Strategic management is the domain of upper-level corporate management. The ability to make corporate decisions based on the company's internal strengths and externalities in the macro-environment is a key duty of top management. In small businesses, the business owner or founder generally operates the business and is in a leadership role as the CEO. Are the strategic management and decision-making processes similar for small entrepreneurial businesses? Is the strategic or long-term decision making the same for all entrepreneurs who start their own companies? Does the involvement of top managers in entrepreneurial companies vary in their day-to-day versus their long-term decision making? Small businesses may be inherited from family, started from scratch by an entrepreneur, or purchased as an existing entity. Is the involvement by the small business owner in decision making influenced by the way the business was founded or acquired? The purpose of this exploratory paper is to investigate the decision-making tactics of the small business owner or entrepreneur and to determine the influence, if any, of the means of business acquisition. Discussion and ideas for further research are presented.
Owner-manager involvement in long-term and day-to-day decision making has been demonstrated to influence the strategic orientation of small and medium-sized enterprises (SMEs). Becherer, Halstead, and Haynes (2003) found that the marketing orientation of an organization is dependent on how involved the CEO is both in day-today and long-term decision making in the company. They found that CEOs who are overtly involved in day-to-day decision making create organizations that are less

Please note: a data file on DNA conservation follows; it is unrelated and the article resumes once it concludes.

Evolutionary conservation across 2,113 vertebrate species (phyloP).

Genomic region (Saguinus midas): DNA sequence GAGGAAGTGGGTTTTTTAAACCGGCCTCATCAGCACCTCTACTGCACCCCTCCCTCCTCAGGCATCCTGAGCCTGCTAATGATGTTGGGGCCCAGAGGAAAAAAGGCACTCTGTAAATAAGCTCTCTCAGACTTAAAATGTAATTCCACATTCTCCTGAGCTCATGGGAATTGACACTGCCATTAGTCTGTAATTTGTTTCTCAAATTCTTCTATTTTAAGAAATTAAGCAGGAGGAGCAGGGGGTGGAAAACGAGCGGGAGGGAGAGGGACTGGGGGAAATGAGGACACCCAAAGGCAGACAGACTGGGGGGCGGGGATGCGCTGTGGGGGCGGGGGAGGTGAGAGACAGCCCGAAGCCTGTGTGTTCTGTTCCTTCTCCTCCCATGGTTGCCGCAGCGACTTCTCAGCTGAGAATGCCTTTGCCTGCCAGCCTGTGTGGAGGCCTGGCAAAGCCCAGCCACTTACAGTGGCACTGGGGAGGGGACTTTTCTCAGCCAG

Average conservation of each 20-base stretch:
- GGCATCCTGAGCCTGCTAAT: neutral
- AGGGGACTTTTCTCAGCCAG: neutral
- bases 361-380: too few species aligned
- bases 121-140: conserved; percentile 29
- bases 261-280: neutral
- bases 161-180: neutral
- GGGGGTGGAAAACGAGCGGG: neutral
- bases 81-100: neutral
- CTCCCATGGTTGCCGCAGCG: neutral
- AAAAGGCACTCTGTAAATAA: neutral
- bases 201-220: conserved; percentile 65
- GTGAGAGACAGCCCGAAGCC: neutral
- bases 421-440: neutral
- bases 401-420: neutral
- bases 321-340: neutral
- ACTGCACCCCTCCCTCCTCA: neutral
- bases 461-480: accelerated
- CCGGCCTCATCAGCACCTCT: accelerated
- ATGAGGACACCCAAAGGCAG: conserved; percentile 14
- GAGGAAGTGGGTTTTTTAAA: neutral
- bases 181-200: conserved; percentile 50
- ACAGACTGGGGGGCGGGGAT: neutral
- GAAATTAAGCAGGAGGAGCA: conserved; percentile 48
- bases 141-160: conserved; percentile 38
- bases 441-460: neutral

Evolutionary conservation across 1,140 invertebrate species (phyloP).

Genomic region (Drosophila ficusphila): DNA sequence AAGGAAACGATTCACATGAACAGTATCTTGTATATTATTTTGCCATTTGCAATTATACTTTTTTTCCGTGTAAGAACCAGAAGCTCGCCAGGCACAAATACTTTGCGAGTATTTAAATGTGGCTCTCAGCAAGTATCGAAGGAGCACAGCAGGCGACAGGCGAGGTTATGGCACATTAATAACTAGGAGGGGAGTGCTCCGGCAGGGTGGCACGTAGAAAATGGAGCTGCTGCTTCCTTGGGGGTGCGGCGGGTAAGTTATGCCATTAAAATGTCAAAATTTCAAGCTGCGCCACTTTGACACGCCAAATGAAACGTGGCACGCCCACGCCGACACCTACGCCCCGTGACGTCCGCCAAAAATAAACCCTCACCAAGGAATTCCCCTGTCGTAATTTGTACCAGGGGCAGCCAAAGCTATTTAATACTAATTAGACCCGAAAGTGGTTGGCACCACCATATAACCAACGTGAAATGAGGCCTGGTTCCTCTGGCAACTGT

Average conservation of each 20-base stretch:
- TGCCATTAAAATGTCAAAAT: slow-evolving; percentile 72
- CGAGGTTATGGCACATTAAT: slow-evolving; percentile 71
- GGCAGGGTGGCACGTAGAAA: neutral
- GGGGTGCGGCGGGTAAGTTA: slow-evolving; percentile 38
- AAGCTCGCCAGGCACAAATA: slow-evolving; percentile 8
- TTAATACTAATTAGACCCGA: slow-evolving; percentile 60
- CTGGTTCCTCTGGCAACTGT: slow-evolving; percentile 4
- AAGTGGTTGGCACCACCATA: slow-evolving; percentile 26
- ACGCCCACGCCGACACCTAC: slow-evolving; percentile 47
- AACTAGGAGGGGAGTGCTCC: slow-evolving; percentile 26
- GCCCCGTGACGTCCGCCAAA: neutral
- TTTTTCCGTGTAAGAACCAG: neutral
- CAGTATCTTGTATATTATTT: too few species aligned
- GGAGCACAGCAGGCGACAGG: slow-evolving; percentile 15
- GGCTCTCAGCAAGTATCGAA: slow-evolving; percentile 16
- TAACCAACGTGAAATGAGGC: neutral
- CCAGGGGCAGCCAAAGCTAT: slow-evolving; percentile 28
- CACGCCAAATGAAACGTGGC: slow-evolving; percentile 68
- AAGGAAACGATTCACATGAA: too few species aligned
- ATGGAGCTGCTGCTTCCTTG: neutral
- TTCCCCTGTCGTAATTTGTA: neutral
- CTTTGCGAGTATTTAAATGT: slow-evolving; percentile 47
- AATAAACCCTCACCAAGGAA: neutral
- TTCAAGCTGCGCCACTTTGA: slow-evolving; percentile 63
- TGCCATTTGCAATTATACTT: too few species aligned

marketing-oriented than those who focus more on long-term decision making or strategic areas. Similarly, other aspects of the internal SME environment have been demonstrated to have more influence on strategic decisions than external variables (Barrett and Weinstein, 1998). An understanding of aspects influencing strategic management provides insight into the performance differences among SMEs.
Hill and Jones (2004) define a "strategy" as an action that managers or owners take to attain the organization's goals, whereas "strategic management" is the process in which managers choose the appropriate set of strategies for the company to allow it to achieve superior performance. These activities include analysis, planning, decision making, strategic management of the organization's culture, creating a shared value system, and defining the corporate vision. Historically, corporate executives acknowledge that strategic management has been their principal approach to directing and determining the efforts for their firms' longterm survival. Successful firms have been demonstrated to have widely supported strategic decision-making processes (Eisenhardt, 1999).
Hunsicker (1980) observed that top management involvement in the strategic planning process was too often limited to allocating resources among prior options. He attributed this narrow focus to the multiple demands on top executives' time and the complex and disparate makeup of large companies. More recently, Ugboro (1991) found that strategic planning is only effective when top managers develop a mission statement and personally spend time on the strategic process in the organization.
Strategic Planning in SMEs and Smaller Entrepreneurial Firms
Most research on strategic management has focused on mature firms in mature industries (see Hatten, 1974; Burgman, 1983; Willard, 1982; Cool, 1985; Smith, 1985) and has overlooked the implications of strategic decisions made during the founding stages of a firm. On the other hand, prior entrepreneurship literature has focused on character, education, experience, and personality of the entrepreneur as the reasons for a new venture's success (Sexton, 1982; Hisrich, 1986; Gartner, 1988). …